Just as adults’ interests and concerns vary dramatically from person to person, so do children’s. So any expectation that curiosity-driven learning will meet any school-like external criteria is a mistake. For example, it is as unlikely that a free child will produce anything remotely resembling school work or school projects as it is that a free adult will.
What we do as parents is to embrace our children’s interests and support them in pursuing those interests any way we can (any way that our children want us to, that is). We are noticing what they are interested in and trying to find ways to facilitate their access to and exploration of that, and we are drawing their attention to related things that might be of interest given that interest. We try to give our children as much access as they want, to the world, and interesting people, and ideas, conversation, debate, free unfettered access to everything that technology offers, lots of engagement, free play, fun activities, and the freedom to be alone and quiet too when they want that—and anything else that they might find fun and interesting.
Some children are fiercely independent from babyhood, and dislike any suggestions whatsoever, whether or not the suggestions are coming from a pedagogical agenda. In such a case, just like with an adult, we don’t want to harangue the person—we do not keep making suggestions if they are not welcome, we just do our best to support them in whatever ways they do like, and do our best to make sure their environment and lives are interesting and rich rather than boring and stultifying. Other children love lots of suggestions.
Some children ask loads of questions and learn vast amounts through conversations discussing their questions. Other children ask us almost no questions ever, and yet at some point (perhaps not until the teenage years!) it becomes clear that they are very bright and that they have evidently been following their curiosity and in their own mind asking questions and discovering answers to them. Some parents worry that their children have never asked lots of questions—and then when I see them together with their children, there are fascinating conversations happening—the parents just somehow haven’t noticed that vast numbers of questions are being discussed in those natural two-way conversations.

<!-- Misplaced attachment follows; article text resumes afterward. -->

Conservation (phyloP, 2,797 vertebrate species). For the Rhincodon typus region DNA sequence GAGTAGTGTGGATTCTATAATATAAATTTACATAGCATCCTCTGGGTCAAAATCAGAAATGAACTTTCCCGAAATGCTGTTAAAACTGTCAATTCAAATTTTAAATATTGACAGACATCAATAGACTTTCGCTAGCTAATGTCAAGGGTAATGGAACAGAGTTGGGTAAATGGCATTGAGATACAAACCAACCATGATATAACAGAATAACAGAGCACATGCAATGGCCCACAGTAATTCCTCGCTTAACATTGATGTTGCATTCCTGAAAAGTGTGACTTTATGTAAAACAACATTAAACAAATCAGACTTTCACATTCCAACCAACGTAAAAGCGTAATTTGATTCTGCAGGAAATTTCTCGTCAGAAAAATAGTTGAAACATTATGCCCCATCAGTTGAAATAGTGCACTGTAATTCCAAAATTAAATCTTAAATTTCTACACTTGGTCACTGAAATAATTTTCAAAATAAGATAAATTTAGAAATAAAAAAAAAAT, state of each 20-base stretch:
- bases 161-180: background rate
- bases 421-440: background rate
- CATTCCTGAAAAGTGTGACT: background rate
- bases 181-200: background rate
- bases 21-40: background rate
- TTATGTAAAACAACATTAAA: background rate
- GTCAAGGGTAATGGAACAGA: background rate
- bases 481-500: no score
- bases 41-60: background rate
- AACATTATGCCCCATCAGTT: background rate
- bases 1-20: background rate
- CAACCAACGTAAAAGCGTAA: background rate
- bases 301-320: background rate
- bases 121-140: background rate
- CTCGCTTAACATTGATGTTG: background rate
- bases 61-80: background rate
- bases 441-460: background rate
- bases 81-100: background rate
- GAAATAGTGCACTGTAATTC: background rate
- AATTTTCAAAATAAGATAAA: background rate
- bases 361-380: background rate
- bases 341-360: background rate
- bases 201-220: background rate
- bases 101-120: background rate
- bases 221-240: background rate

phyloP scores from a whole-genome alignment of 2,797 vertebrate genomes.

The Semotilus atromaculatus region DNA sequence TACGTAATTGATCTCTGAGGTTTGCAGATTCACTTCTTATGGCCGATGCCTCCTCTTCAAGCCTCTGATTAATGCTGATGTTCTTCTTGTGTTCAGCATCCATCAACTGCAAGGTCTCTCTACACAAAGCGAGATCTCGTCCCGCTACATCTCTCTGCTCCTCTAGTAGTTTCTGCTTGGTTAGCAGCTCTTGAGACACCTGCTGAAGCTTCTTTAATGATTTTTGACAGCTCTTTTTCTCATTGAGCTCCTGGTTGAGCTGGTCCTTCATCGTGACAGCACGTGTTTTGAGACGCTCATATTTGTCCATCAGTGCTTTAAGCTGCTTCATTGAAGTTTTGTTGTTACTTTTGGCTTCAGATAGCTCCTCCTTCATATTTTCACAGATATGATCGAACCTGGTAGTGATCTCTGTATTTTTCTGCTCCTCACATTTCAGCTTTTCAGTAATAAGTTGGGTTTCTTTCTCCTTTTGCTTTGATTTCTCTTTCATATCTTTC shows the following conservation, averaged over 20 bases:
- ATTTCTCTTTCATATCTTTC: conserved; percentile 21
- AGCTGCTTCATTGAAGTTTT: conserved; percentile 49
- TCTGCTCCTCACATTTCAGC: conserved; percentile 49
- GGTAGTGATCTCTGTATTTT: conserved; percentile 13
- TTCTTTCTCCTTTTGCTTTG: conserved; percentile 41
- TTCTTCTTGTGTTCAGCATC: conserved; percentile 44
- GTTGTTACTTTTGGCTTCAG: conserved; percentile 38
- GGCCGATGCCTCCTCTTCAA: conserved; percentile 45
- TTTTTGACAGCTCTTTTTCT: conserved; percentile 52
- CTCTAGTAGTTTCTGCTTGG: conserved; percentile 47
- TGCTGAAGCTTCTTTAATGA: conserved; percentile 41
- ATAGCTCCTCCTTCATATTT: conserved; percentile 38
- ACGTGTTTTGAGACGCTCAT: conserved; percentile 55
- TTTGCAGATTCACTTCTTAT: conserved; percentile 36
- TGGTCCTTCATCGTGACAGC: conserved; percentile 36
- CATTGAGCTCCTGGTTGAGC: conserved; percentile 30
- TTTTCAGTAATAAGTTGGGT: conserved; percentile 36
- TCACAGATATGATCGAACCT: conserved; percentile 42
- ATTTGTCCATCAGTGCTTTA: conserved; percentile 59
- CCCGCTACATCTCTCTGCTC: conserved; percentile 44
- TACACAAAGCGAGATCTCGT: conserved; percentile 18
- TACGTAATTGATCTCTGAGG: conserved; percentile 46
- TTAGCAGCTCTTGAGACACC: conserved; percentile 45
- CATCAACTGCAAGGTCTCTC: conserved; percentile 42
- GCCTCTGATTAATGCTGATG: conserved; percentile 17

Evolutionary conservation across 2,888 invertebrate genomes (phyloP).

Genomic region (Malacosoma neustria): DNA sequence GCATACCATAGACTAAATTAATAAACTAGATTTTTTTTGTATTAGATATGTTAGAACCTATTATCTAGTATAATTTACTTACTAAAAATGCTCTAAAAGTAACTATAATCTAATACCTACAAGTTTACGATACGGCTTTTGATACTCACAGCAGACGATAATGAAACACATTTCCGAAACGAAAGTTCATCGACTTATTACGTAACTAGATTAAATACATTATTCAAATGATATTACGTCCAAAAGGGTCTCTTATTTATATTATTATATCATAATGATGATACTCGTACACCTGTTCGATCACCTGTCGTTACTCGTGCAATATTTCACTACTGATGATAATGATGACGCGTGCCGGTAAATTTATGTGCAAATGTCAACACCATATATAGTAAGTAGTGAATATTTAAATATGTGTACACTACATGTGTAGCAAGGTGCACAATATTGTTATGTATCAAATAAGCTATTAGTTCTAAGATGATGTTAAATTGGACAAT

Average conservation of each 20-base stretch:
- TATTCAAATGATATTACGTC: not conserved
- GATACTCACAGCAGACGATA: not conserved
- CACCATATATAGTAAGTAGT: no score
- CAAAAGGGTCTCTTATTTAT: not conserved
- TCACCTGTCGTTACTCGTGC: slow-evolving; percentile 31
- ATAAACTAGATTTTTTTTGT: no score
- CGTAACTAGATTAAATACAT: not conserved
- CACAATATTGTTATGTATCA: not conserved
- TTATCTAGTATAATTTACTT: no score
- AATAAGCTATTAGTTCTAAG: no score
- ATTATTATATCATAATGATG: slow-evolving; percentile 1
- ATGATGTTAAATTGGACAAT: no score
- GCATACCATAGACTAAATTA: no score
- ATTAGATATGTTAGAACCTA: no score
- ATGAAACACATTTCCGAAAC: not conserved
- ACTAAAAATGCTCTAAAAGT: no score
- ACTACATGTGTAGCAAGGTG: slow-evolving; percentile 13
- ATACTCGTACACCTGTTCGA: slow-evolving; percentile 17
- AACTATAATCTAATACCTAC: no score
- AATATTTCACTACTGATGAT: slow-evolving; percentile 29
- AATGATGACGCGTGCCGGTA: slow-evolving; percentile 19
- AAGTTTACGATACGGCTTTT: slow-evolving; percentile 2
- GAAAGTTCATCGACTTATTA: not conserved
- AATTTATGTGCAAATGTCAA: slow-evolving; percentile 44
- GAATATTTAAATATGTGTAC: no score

Some children learn to read as if by magic in the first years of their life; others have no interest in learning to read until they are teenagers—and then suddenly pick it up surprisingly effortlessly.
Our children being completely free to pursue whatever is of interest to them means we would not even dream of restricting their access to the internet, video games, television, radio, books, AI, and any other sources of information, equipment and activities they might value. Instead, we strive to notice what they seem interested in and find more ways for them to pursue those things, and we think about what they might possibly also find interesting given what they currently find interesting, and draw their attention to those things. To the extent welcomed by our children (which varies considerably from individual child to individual child, just like it does for adults) we actively engage with them rather than just leaving them to it.
1. Objective Knowledge, 1972, 1979, Appendix 1: The Bucket and the Searchlight: Two Theories of Knowledge, pp. 341-361
- Lulie Tanett’s interview on Arjun Khemani’s podcast
- A detailed argument against coercive education
- Unschooling is not the same as non-coercive education
Sarah Fitz-Claridge, 2023, Taking Children Seriously FAQ: ‘What does education taking children seriously look like?’, https://www.takingchildrenseriously.com/what-does-education-taking-children-seriously-look-like